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Analysis of Sonnet 83
I never saw that you did painting did need,
And therefore to your fair no painting set.
I found, or thought I found, you did exceed
The barren tender of a poet's debt.
And therefore have I slept in your report,
That you yourself, being extant, well might show
How far a modern quill doth come too short
Speaking of worth, what worth in you doth grow.
This silence for my sin sis you impute,
Which shall be muost my glory, being dumb,
For I impair not being beauty being mute,
When others would give life and bring a tomb.
There lives more life in one of you fair eyes
Than both you poets can in praise devise.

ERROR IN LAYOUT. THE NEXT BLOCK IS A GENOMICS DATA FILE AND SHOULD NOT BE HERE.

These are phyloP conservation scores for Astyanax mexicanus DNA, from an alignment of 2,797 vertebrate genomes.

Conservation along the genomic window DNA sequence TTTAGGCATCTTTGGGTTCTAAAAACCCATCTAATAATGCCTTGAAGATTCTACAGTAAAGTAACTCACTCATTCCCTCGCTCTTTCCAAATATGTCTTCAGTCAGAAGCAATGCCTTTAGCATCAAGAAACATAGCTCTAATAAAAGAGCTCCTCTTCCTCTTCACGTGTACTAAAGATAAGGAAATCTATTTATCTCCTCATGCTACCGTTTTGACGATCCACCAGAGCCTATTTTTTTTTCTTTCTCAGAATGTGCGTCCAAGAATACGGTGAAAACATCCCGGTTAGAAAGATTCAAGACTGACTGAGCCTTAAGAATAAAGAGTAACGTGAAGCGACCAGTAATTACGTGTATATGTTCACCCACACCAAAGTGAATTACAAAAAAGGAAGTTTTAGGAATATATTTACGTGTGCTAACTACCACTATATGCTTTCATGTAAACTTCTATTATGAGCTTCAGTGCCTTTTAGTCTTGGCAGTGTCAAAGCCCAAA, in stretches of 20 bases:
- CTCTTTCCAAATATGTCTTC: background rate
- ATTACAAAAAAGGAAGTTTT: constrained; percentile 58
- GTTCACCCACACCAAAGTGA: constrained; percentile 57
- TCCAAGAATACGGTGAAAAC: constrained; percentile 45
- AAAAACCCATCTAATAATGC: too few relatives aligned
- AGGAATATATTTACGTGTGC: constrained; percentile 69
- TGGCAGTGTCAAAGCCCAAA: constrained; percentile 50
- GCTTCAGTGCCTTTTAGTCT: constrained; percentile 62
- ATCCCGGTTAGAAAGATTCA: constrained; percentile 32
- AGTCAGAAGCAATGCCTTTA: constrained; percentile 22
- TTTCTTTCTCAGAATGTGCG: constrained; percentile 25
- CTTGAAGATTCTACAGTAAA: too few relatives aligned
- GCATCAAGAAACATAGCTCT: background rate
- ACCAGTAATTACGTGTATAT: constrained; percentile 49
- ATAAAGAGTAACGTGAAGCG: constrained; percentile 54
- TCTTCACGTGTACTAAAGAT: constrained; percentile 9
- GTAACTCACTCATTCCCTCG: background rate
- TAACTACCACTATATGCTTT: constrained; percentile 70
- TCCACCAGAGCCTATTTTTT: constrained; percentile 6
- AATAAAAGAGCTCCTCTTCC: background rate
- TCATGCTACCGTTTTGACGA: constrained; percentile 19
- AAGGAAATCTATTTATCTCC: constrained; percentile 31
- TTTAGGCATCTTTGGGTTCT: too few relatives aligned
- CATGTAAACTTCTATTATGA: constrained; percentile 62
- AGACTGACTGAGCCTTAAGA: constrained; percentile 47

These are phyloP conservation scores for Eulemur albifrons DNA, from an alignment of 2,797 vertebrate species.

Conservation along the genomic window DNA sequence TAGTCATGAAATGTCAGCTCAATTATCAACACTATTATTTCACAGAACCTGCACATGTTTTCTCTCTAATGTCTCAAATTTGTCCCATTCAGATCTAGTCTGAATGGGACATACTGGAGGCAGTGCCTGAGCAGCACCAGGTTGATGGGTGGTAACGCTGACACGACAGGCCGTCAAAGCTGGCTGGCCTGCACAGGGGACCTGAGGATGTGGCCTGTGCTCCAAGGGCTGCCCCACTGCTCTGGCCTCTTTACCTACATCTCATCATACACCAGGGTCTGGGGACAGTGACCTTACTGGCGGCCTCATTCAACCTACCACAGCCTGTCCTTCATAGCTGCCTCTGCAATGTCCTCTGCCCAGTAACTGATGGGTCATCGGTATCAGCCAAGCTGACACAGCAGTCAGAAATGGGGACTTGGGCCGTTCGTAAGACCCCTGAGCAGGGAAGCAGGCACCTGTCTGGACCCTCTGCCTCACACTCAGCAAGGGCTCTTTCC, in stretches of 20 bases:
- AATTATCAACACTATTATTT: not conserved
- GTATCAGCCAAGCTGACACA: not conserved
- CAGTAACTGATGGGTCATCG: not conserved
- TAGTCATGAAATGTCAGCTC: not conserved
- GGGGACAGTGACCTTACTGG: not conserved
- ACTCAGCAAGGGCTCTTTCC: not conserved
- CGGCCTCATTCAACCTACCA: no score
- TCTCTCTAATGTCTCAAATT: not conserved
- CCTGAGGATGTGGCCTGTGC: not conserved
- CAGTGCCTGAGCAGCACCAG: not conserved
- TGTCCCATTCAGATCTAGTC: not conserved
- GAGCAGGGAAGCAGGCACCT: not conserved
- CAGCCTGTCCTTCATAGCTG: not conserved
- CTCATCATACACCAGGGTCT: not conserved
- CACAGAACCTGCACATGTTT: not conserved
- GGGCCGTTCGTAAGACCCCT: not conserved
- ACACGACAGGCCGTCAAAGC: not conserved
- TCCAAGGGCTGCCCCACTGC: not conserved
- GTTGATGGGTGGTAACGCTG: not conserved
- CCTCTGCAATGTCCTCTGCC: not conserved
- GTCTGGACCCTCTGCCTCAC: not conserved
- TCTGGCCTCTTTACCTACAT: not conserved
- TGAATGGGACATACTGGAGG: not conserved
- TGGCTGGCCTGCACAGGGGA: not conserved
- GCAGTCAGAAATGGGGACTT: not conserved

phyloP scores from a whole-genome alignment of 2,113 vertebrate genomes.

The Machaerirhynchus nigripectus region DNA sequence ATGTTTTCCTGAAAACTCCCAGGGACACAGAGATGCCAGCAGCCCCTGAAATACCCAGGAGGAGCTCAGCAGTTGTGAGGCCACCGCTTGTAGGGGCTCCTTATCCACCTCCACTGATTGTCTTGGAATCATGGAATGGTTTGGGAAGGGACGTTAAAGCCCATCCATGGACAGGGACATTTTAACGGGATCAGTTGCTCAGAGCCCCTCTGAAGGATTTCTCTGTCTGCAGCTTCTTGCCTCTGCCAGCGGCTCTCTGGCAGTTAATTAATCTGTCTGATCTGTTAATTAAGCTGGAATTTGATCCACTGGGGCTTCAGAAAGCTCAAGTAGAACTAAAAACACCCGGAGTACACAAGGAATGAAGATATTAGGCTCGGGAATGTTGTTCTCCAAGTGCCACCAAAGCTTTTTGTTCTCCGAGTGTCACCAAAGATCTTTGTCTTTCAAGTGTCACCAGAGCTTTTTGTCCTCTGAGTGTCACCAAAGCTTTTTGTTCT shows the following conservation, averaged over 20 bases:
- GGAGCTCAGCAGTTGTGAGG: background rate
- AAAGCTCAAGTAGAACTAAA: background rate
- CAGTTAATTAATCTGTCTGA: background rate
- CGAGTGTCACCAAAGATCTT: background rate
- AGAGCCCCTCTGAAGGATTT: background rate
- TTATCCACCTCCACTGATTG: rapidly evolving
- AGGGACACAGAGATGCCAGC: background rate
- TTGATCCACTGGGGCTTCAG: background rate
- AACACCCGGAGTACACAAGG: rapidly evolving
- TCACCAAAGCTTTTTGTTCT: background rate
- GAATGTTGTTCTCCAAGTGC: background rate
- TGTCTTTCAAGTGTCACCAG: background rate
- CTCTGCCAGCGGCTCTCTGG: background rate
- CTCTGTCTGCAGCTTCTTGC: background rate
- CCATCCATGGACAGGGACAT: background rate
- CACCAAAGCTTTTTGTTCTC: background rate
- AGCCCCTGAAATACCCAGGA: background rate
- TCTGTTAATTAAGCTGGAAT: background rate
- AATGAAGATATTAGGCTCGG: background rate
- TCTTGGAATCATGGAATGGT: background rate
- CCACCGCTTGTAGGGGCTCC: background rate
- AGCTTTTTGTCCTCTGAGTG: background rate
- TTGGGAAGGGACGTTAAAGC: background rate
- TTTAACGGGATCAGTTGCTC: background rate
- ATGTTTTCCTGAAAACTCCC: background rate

In some of Shakespeare's Sonnets we the reader can see that he was against the use of cosmetics. Commonly referred to as "painting", we see this sonnet to prove his dislike for the use of beautifying agents. 1-2: 'I never thought, because of the way you appear to me, that you ever needed cosmetics, and therefore, you don't need a cosmetic kit to make you beautiful.' "Set" here can also be read as a verb, as in the drying of the make-up. (Make-up in Elizabethan England was quite different from today's, including some such elements as lead in the composition). 3-4: "Exceed" does refer to "the barren tender", but it wouldn't be inappropriate to infer that Shakespeare is reflecting upon an 'exceeding' amount of cosmetics applied. But better is the 'exceeding in the absent [or of no worth] payments (of flattery) of a poet's debt. "Debt" is taken to mean both the debt that poets have to beauty, as their duty to praise it, and also a pun on monetary deficiency. This then refers back to "tender", meaning both soft and supple as well as currency. All of these words create a theme of finance, perhaps outlining the worth of the addressee. 5: "Report" meaning description. 6-8: 'Because your (still) existing self very well may show just how far a modern quill [writing instrument at the time] comes too short in speaking of your worth, the worth that grows in you'.
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